But “In the Way” is the opposite to the languid feel of “The Thread of the Thing” with a melody that is at once sad, but honest. “How did we fall in love in a week / and how do we get away / how do we see if the cracks in the plan / are the reasons that we play the game…” Again, it’s simply Fay and a piano telling an honest story about romance. Sometimes things don’t work out and “if it’s all not fair, then why are you here.” Sometimes we have to look deeper than the fun we’re having to see that something isn’t good.

Spiders manages to express the complexities of love without seeming trite. I think that’s her gift, telling stories of love when it goes right and when it falls apart. Check it out at your favorite retailer. And for details about Fay, be sure to drop by her website

This article first appeared at here.

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Book Review: Esperanza by Trish J MacGregor

Hi there!

It’s been quite a while since I’ve been caught off guard by a book. Usually I know from the jacket or the first few pages what I’m getting into, but not this time. I couldn’t put it down until I figured out what happened next and even then I couldn’t stop reading until I found out how it ended…

To say the least, Esperanza by Trish J. MacGregor blindsided me. It’s like the recipe for a great meal. The plot intertwines a bit of romance with some horror, adds little history and some fantasy for good measure, and leaves you wanting more at the end. If I was to compare it to other stories, I found a bit of Quantum Leap in it, a little bit of Somewhere In Time, and a bit of the The Time Traveler’s Wife.

The story resolves around two tourists – FBI agent Tess Livingston and professor Ian Ritter – traveling through South America and find themselves visiting a strange town high in the Andes called Esperanza. On the journey to the town, they encounter their fair share of strange events and danger, but somewhere along the way they find themselves in love. We’re talking a “soul mate” kind of love connection here.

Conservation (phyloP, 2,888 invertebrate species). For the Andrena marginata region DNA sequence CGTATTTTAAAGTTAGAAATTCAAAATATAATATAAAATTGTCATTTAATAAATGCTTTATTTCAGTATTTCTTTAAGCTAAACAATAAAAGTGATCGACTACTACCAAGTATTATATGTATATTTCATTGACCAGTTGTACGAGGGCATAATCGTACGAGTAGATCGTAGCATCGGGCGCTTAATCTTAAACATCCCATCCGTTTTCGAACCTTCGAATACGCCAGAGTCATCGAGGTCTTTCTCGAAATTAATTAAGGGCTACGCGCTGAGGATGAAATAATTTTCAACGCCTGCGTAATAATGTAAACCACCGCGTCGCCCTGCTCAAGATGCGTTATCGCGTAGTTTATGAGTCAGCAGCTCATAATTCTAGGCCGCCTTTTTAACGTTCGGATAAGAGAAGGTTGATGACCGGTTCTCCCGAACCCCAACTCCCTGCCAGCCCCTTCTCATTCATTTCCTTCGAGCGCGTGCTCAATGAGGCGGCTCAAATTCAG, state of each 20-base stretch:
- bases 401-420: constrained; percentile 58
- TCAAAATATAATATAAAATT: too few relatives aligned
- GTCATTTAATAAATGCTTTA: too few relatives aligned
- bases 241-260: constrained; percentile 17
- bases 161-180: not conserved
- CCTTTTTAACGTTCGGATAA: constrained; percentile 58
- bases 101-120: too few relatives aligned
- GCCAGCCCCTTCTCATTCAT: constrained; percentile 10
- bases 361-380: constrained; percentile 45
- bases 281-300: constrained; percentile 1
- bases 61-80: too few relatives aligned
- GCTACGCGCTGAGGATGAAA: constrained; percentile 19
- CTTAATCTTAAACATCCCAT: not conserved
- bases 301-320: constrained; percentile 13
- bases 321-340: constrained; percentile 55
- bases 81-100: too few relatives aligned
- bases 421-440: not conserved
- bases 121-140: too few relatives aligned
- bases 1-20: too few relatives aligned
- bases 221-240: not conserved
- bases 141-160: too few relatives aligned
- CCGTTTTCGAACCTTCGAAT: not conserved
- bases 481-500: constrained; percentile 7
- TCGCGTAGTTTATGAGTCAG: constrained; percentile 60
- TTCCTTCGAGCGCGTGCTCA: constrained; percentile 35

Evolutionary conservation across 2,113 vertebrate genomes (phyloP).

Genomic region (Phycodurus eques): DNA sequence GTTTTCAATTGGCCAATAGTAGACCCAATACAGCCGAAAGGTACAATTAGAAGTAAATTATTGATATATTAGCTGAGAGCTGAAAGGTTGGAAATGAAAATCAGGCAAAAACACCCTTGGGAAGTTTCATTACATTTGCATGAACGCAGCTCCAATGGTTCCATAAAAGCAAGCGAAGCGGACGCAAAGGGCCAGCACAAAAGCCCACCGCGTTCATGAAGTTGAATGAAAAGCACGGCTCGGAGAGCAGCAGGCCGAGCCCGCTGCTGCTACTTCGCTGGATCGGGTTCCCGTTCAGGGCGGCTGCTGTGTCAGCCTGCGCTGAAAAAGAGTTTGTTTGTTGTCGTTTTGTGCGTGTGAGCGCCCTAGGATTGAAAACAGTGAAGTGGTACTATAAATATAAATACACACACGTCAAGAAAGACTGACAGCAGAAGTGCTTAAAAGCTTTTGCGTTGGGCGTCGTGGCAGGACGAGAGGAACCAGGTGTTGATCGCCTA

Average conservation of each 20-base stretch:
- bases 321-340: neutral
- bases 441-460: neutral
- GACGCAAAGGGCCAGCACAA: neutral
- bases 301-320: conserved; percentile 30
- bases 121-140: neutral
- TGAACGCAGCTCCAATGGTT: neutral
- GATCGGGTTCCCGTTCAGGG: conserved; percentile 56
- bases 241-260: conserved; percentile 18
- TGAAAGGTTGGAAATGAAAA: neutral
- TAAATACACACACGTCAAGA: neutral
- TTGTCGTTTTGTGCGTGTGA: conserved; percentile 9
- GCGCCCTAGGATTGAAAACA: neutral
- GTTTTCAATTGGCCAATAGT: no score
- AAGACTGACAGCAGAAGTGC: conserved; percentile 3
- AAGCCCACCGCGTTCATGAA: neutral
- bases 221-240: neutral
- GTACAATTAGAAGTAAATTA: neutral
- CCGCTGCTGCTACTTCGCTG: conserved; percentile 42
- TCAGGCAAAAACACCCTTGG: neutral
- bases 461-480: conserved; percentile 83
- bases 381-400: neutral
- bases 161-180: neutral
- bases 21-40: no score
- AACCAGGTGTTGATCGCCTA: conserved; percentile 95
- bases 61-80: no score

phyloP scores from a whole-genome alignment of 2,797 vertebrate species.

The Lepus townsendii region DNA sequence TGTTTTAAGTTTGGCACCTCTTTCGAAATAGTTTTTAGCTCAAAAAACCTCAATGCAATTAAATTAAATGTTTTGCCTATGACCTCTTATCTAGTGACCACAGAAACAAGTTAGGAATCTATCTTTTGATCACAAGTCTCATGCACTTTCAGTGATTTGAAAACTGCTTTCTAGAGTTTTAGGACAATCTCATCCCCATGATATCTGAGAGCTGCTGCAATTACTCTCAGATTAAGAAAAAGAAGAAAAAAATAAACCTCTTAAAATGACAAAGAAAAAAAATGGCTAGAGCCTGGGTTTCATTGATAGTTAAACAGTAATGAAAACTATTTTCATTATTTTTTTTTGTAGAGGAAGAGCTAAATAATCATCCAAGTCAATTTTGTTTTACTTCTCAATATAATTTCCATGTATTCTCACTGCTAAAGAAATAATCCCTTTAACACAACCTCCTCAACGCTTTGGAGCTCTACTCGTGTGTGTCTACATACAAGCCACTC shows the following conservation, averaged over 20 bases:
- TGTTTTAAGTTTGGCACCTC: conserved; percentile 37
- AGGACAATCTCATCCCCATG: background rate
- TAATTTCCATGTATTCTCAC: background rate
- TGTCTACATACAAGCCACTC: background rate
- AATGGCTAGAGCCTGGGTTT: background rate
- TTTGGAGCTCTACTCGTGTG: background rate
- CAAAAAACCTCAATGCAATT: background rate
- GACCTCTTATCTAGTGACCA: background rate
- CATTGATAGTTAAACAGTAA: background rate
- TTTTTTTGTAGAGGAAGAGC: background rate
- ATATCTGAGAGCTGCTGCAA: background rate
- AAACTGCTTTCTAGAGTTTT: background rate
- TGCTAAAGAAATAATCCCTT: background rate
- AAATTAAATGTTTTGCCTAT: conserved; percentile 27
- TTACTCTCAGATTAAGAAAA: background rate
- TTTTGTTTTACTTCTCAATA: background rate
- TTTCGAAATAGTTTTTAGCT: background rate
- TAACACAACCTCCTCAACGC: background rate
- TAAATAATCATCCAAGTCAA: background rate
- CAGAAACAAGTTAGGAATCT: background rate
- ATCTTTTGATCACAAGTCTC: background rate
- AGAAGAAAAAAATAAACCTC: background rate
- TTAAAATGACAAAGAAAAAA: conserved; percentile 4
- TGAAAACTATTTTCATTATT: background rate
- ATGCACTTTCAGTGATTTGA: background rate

Once they got past the Rio Palo, they began learning more about the weirdness surrounding them. The town’s inhabitants never seem to age. And if that wasn’t strange enough, the hungry spirits of the dead called “brujos” hide in the fog and seek new bodies to experience life and love again in the physical world. Unfortunately, that sometimes causes death in the people they choose to possess.

If that was all there was to the story, I probably wouldn’t have made it too far through the book before I set it down. That wasn’t the case. There were hints at deeper mysteries dropped throughout the story and once I figured out MacGregor was playing with not only the boundaries between life and death, but time as well, I was hooked.

But throughout it all, the book never seems forced. It never strays too far from the main characters – Tess and Ian – but the writing weaves all of these various threads together with enough breathing room that even though I figured out where it was going, I really enjoyed the ride. And I still can’t figure out how she managed to smoothly transition from place to place, decade to decade, without being jarred out of the moment like a 4×4 bouncing along a Jeep trail.

If you’ve been looking for a great book that blurs the genre boundaries but still tells a compelling story, I’d strongly encourage you to check out Esperanza by Trish J. MacGregor. It’s worth the ride. Also, be sure to check out her website at for more about this book and her other works.

This article first appeared at here.


p.s. Pick up Esperanza and some of these other items below at Barnes & Noble!